At the end of April, the Biosimilar Medicines Group, a sector of Medicines for Europe (EU), hosted its popular biosimilar conference in London. While I was unable to make the trip across the pond this year, I lived vicariously through Sandoz’s Carol Lynch and Mylan’s Erin Federman, both of whom are chairs of Biosimilar Medicines Group committees and were speakers at the conference. But there was one valuable perspective I didn’t want to overlook following the conference’s conclusion — that of Julie Maréchal-Jamil, the director of biosimilars policy and science, Medicines for EU, and a prized member of Biosimilar Development’s editorial board. I reached out to Maréchal-Jamil to get a sense of what her takeaways were from the conference (which she helped plan) and what plans she and her team are putting into action based on their event takeaways.
When I leave a conference, the most daunting task I face is to distill the two days-worth of insights into an article presenting the larger themes or trends I’m noting in the industry. But I’ve often wondered how an organization or company puts its conference takeaways into action. As it turns out, connecting multiple ideas and stakeholder needs is where Maréchal-Jamil thrives. “My position requires me to build bridges between our internal ideas and those gleaned from interactions with other stakeholders,” she described. And this annual spring conference serves as an excellent way for Maréchal-Jamil and the rest of the Biosimilar Medicines Group to gather a wide array of opinions and strategies to keep the evolving biosimilar landscape in focus.
Over the past few years with the Biosimilar Medicines Group, she’s noted discussions at the biosimilar conference have evolved from the underlying scientific principles of comparability and the regulatory pathway to biosimilar usage and market access experiences and challenges. But in 2017, the conference feedback suggested that the critical access question — whether biosimilars could and would be exchanged by the physician — has been answered affirmatively, thanks to ongoing evidence and experience. As such, the primary topic during 2018’s conference was sustainability.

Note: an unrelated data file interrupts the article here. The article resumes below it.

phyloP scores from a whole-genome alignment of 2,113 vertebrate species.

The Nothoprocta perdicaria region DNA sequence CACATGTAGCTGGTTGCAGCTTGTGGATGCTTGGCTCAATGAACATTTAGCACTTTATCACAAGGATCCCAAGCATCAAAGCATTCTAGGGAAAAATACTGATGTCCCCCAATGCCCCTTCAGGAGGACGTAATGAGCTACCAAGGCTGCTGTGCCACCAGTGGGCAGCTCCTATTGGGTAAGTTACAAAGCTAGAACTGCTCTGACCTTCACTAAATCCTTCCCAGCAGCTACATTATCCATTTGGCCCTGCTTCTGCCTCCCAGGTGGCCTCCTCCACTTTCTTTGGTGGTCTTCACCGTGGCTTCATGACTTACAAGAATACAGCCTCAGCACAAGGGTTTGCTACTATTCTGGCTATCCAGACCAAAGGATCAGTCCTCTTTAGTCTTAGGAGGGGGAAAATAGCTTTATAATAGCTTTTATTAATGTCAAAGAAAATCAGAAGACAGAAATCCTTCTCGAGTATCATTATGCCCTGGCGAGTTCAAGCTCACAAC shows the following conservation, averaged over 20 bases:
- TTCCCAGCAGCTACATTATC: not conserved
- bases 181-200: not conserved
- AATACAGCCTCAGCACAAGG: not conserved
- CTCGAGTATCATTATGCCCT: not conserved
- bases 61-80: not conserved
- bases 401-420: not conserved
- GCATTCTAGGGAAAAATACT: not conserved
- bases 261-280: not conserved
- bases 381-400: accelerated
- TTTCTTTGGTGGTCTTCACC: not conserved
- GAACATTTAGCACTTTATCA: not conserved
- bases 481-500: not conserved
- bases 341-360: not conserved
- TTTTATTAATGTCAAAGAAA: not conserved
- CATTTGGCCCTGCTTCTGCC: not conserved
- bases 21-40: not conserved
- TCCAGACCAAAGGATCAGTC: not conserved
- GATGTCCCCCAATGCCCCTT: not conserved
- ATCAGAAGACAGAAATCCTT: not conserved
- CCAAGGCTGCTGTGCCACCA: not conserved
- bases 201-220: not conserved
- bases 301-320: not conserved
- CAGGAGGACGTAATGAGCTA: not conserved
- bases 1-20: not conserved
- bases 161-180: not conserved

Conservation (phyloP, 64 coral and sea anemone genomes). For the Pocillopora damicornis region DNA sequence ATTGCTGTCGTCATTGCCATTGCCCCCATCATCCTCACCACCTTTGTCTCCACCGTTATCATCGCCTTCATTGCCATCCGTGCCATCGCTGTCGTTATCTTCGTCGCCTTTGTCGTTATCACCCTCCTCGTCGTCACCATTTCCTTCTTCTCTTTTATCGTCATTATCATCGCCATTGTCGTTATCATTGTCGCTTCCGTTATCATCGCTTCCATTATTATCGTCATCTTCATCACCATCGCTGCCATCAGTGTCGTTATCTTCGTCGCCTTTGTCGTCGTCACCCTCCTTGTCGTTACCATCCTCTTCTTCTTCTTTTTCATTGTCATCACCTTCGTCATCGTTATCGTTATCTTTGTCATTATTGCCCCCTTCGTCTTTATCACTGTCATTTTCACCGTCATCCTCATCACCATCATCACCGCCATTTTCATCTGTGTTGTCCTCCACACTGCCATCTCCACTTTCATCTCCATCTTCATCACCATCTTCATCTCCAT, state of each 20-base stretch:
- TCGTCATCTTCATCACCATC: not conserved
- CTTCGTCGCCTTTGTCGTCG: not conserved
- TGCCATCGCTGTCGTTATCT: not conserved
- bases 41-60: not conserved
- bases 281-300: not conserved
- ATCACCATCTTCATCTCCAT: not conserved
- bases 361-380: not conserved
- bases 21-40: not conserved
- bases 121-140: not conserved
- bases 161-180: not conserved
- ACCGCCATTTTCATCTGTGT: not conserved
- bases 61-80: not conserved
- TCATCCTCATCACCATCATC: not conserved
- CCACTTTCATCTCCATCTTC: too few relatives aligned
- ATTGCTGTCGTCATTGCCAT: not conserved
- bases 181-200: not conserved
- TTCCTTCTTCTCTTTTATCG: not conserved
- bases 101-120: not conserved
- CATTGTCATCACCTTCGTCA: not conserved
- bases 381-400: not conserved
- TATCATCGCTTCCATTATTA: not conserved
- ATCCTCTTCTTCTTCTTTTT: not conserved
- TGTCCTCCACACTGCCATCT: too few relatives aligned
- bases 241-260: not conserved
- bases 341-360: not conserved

“We wanted to get a better sense of whether the current market policies including the procurement mechanisms and benefit-sharing models we have at hand are in sync with what patients and other stakeholders need,” she shared. “For countries with biosimilar medicines use, can we continue like this or are there express needs for changes? For countries yet to seize the biosimilar opportunity, what can we learn from early adopters?”
The Importance Of Speaking Up
Roughly a month after the Biosimilar Medicines Group conference took place, I attended the World Biosimilars Congress in San Diego. As I discussed in my write-up about the event, I was particularly heartened by the sense of duty several stakeholders have toward advancing biosimilars. In talking with Maréchal-Jamil, I found a similar spirit was present at the conference in London. Indeed, she argued industry members need to become even more vocal about successes (and experience in general.) Not only are these important to share within the biosimilar industry, but they also need to be shared with the healthcare community.
As she described, “Where we have seen the biggest change in this industry is that some governments or competent authorities are really testing ideas. Dialogue with multiple stakeholders has enabled them to put projects in motion so they can tackle the different challenges they’re facing.”
One of the countries I’ve been most excited about is the U.K. Maréchal-Jamil noted the energy in the country when it comes to biosimilar policy, along with the nation’s successful implementation of the much-needed multi-stakeholder approach. “The U.K. has put together such a comprehensive system where all the actors of the healthcare industry talk to one another about the issue of biosimilar use,” she said.
Indeed, the latest efforts within the country aim to answer the varied questions that many are asking about biosimilars. The National Institute for Health Research (NIHR), which is the research arm of the National Health Service (NHS), is establishing the BioValue program. Rather than focusing on safety and efficacy data, this refreshing effort will report on how biosimilars are being used within the NHS — for instance uncovering specific prescribing habits and systemic patient access issues.